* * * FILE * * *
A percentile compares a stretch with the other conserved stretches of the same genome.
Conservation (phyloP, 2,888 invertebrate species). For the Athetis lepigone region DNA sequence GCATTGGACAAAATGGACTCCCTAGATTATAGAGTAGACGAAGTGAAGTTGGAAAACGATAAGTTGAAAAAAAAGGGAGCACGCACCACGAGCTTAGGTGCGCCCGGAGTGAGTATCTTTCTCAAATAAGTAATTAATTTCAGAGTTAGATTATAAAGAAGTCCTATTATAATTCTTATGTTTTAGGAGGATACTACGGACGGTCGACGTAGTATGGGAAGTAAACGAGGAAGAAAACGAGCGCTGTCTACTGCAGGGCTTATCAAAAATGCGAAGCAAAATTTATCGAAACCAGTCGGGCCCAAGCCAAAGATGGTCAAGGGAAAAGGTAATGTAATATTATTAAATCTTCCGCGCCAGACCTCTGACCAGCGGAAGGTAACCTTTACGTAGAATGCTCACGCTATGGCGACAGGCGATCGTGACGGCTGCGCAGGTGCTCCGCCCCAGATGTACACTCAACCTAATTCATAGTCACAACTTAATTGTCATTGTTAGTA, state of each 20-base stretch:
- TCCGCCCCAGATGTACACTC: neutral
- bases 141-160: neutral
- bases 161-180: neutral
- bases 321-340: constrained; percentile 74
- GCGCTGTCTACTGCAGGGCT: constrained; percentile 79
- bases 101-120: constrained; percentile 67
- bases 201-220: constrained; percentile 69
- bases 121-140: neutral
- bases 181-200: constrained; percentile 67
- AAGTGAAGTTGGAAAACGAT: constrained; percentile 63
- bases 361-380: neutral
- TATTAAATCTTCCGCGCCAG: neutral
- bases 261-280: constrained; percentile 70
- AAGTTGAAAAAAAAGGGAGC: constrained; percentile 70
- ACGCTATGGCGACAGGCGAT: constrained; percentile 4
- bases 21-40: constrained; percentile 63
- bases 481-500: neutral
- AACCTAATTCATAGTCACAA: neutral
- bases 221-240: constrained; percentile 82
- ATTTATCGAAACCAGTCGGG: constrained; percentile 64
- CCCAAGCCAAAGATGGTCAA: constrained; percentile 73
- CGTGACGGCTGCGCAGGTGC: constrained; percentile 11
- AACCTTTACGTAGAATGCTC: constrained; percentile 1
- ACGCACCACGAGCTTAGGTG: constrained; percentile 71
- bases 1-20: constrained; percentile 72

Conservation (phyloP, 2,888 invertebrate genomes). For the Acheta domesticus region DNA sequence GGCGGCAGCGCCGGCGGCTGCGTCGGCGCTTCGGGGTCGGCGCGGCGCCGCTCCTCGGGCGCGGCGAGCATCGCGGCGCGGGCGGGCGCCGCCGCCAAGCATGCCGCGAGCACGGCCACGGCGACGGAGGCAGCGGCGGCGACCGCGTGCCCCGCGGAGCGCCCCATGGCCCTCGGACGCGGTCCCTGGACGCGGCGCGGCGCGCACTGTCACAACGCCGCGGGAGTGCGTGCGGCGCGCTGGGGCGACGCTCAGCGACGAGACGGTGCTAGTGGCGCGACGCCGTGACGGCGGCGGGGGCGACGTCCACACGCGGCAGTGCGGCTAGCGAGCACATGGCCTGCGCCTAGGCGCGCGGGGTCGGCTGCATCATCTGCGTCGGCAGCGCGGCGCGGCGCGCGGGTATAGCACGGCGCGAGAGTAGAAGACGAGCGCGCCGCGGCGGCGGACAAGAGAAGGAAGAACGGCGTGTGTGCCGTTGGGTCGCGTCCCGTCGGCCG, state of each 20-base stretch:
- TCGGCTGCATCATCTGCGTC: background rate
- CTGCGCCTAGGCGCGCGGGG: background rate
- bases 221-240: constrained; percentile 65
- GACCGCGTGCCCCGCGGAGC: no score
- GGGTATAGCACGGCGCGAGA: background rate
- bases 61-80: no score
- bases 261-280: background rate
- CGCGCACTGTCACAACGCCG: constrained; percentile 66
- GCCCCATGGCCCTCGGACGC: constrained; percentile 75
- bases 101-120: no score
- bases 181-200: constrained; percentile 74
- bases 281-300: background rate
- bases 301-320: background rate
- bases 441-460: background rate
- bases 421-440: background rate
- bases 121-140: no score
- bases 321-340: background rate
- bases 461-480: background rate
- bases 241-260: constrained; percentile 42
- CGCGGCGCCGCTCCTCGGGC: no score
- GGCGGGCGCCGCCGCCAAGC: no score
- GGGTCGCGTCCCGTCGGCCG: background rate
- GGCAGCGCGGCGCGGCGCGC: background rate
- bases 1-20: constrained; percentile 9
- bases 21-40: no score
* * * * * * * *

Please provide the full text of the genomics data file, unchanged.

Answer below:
A percentile compares a stretch with the other conserved stretches of the same genome.
Conservation (phyloP, 2,888 invertebrate species). For the Athetis lepigone region DNA sequence GCATTGGACAAAATGGACTCCCTAGATTATAGAGTAGACGAAGTGAAGTTGGAAAACGATAAGTTGAAAAAAAAGGGAGCACGCACCACGAGCTTAGGTGCGCCCGGAGTGAGTATCTTTCTCAAATAAGTAATTAATTTCAGAGTTAGATTATAAAGAAGTCCTATTATAATTCTTATGTTTTAGGAGGATACTACGGACGGTCGACGTAGTATGGGAAGTAAACGAGGAAGAAAACGAGCGCTGTCTACTGCAGGGCTTATCAAAAATGCGAAGCAAAATTTATCGAAACCAGTCGGGCCCAAGCCAAAGATGGTCAAGGGAAAAGGTAATGTAATATTATTAAATCTTCCGCGCCAGACCTCTGACCAGCGGAAGGTAACCTTTACGTAGAATGCTCACGCTATGGCGACAGGCGATCGTGACGGCTGCGCAGGTGCTCCGCCCCAGATGTACACTCAACCTAATTCATAGTCACAACTTAATTGTCATTGTTAGTA, state of each 20-base stretch:
- TCCGCCCCAGATGTACACTC: neutral
- bases 141-160: neutral
- bases 161-180: neutral
- bases 321-340: constrained; percentile 74
- GCGCTGTCTACTGCAGGGCT: constrained; percentile 79
- bases 101-120: constrained; percentile 67
- bases 201-220: constrained; percentile 69
- bases 121-140: neutral
- bases 181-200: constrained; percentile 67
- AAGTGAAGTTGGAAAACGAT: constrained; percentile 63
- bases 361-380: neutral
- TATTAAATCTTCCGCGCCAG: neutral
- bases 261-280: constrained; percentile 70
- AAGTTGAAAAAAAAGGGAGC: constrained; percentile 70
- ACGCTATGGCGACAGGCGAT: constrained; percentile 4
- bases 21-40: constrained; percentile 63
- bases 481-500: neutral
- AACCTAATTCATAGTCACAA: neutral
- bases 221-240: constrained; percentile 82
- ATTTATCGAAACCAGTCGGG: constrained; percentile 64
- CCCAAGCCAAAGATGGTCAA: constrained; percentile 73
- CGTGACGGCTGCGCAGGTGC: constrained; percentile 11
- AACCTTTACGTAGAATGCTC: constrained; percentile 1
- ACGCACCACGAGCTTAGGTG: constrained; percentile 71
- bases 1-20: constrained; percentile 72

Conservation (phyloP, 2,888 invertebrate genomes). For the Acheta domesticus region DNA sequence GGCGGCAGCGCCGGCGGCTGCGTCGGCGCTTCGGGGTCGGCGCGGCGCCGCTCCTCGGGCGCGGCGAGCATCGCGGCGCGGGCGGGCGCCGCCGCCAAGCATGCCGCGAGCACGGCCACGGCGACGGAGGCAGCGGCGGCGACCGCGTGCCCCGCGGAGCGCCCCATGGCCCTCGGACGCGGTCCCTGGACGCGGCGCGGCGCGCACTGTCACAACGCCGCGGGAGTGCGTGCGGCGCGCTGGGGCGACGCTCAGCGACGAGACGGTGCTAGTGGCGCGACGCCGTGACGGCGGCGGGGGCGACGTCCACACGCGGCAGTGCGGCTAGCGAGCACATGGCCTGCGCCTAGGCGCGCGGGGTCGGCTGCATCATCTGCGTCGGCAGCGCGGCGCGGCGCGCGGGTATAGCACGGCGCGAGAGTAGAAGACGAGCGCGCCGCGGCGGCGGACAAGAGAAGGAAGAACGGCGTGTGTGCCGTTGGGTCGCGTCCCGTCGGCCG, state of each 20-base stretch:
- TCGGCTGCATCATCTGCGTC: background rate
- CTGCGCCTAGGCGCGCGGGG: background rate
- bases 221-240: constrained; percentile 65
- GACCGCGTGCCCCGCGGAGC: no score
- GGGTATAGCACGGCGCGAGA: background rate
- bases 61-80: no score
- bases 261-280: background rate
- CGCGCACTGTCACAACGCCG: constrained; percentile 66
- GCCCCATGGCCCTCGGACGC: constrained; percentile 75
- bases 101-120: no score
- bases 181-200: constrained; percentile 74
- bases 281-300: background rate
- bases 301-320: background rate
- bases 441-460: background rate
- bases 421-440: background rate
- bases 121-140: no score
- bases 321-340: background rate
- bases 461-480: background rate
- bases 241-260: constrained; percentile 42
- CGCGGCGCCGCTCCTCGGGC: no score
- GGCGGGCGCCGCCGCCAAGC: no score
- GGGTCGCGTCCCGTCGGCCG: background rate
- GGCAGCGCGGCGCGGCGCGC: background rate
- bases 1-20: constrained; percentile 9
- bases 21-40: no score